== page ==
Pamela Whitlock receives a commissioned piece in her honour.
Pamela Whitlock receives a commissioned piece in her honour. Luka Kauzlaric

Softly spoken 'steamroller' honoured for dedication to arts

IF Pamela Whitlock was bemused by the fuss made over her by a journalist, then what was to come later in the evening would have left her astounded.

Shortly before the Martin Hanson Memorial Art Awards on Saturday night, the outgoing Gladstone Art Gallery and Museum curator stopped to answer questions about her career, life, and plans for retirement.

"You do know I'm only going in January, don't you?" she asked.

Later that evening a litany of dignitaries lined up to pay homage to a softly spoken woman who people just couldn't say no to.

"Over the years, many people have made the mistake of underestimating this mild-mannered and quietly spoken gallery director," Mayor Gail Sellers said. "I never have."

Corporate titans and politicians have been bowing to the might of the softly spoken steamroller since she arrived in Gladstone in 1993 from Brisbane, with the 2003 expansion of the gallery one of her highlights.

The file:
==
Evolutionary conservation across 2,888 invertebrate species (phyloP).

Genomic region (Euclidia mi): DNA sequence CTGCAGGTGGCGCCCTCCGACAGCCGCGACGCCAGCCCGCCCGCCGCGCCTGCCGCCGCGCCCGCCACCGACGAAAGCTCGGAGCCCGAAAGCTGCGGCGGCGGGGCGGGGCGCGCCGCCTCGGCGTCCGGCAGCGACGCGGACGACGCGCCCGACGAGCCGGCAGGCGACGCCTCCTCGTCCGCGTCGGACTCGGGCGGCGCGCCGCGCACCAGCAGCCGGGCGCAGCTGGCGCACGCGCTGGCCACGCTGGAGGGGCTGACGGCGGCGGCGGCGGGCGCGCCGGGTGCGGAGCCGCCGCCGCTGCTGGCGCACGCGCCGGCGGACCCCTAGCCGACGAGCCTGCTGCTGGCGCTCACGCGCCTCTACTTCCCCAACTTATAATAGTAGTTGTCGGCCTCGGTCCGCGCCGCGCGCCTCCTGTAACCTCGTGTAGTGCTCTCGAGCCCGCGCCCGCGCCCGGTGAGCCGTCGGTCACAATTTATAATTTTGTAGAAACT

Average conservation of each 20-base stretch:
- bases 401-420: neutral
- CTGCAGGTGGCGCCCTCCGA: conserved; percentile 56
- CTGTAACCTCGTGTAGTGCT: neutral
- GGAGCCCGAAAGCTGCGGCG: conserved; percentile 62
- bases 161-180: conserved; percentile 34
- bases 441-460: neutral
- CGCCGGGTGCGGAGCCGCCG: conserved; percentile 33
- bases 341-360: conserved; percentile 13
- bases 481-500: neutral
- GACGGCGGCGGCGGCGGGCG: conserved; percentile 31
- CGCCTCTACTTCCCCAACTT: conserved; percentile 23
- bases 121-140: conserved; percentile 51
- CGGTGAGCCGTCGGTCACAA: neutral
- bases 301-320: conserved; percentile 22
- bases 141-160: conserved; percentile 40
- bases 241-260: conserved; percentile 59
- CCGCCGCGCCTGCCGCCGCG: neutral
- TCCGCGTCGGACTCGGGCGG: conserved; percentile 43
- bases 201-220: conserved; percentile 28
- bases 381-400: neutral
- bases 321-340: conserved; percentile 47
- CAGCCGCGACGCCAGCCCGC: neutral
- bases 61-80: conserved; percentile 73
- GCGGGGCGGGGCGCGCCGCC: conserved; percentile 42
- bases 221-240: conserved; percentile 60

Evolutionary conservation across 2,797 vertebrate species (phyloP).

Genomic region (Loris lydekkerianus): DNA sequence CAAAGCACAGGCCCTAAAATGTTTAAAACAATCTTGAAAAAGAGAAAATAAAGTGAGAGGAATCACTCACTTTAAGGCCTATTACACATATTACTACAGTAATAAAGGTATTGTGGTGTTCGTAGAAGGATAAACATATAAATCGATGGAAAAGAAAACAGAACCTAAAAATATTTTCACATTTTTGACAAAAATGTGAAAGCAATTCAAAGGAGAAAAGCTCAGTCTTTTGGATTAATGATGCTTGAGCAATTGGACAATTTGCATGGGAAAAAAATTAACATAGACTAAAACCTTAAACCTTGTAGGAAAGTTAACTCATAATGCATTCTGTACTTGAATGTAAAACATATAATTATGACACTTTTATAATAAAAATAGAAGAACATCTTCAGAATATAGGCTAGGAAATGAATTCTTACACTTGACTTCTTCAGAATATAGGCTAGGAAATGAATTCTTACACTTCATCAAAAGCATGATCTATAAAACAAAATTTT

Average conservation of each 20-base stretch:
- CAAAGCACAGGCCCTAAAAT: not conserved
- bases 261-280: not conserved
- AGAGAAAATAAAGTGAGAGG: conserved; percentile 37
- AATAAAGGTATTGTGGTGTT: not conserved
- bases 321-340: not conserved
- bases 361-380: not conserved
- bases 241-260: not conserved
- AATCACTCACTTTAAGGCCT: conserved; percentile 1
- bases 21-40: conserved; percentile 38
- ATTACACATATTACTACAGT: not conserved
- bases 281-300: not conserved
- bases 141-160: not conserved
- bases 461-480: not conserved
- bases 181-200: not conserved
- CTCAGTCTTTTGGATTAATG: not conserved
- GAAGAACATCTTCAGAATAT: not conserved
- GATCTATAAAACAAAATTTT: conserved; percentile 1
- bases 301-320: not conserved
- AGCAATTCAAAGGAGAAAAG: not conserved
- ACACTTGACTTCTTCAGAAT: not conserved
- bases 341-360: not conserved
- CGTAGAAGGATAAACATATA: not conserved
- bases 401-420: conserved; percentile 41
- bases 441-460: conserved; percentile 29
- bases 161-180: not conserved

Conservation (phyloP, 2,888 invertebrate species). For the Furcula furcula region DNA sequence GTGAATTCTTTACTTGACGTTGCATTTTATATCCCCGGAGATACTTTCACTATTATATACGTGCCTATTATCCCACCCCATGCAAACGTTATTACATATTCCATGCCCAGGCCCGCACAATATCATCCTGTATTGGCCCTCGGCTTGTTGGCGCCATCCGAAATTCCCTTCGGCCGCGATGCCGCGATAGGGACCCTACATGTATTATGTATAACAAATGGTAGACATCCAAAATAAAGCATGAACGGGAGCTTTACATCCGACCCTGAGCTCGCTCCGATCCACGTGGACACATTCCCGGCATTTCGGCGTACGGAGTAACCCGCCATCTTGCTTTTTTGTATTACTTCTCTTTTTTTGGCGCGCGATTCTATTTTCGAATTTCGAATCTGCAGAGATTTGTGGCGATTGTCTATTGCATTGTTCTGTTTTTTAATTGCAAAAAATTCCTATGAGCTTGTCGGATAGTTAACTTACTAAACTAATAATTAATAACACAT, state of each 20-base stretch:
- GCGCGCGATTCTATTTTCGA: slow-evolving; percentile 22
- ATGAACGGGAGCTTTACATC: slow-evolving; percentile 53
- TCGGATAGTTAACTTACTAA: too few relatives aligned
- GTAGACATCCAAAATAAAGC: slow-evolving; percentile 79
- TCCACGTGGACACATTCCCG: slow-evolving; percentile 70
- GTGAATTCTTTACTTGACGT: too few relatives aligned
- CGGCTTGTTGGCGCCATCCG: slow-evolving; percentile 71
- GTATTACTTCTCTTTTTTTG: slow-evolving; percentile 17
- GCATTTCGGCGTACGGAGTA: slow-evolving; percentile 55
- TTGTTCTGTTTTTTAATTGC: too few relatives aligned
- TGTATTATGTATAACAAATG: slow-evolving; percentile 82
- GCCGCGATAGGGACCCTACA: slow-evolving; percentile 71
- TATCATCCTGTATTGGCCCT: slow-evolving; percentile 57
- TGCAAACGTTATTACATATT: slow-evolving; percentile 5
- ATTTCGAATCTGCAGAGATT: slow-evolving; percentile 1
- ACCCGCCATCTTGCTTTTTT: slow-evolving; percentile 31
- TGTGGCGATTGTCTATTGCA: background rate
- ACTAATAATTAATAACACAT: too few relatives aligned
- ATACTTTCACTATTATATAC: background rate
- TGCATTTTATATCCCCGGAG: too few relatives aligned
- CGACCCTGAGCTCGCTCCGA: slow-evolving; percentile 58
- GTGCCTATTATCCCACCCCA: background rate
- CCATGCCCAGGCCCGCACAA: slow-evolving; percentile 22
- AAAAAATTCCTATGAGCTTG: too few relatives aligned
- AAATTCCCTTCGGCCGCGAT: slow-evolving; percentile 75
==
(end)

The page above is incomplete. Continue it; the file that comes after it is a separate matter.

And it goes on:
She managed to secure funds for the expansion with a one page fax to the arts minister of the day.

Those in the audience were left in no doubt as to the admiration and respect she commanded throughout the state and nation.

Among the gifts given to Ms Whitlock was a key to the city with a simple messasage enscribed: "Presented by a grateful community to Pamela Whitlock on the occasion of her retirement and director and curator of the Gladstone Regional Art Gallery Museum following 20 years of meritorious service."



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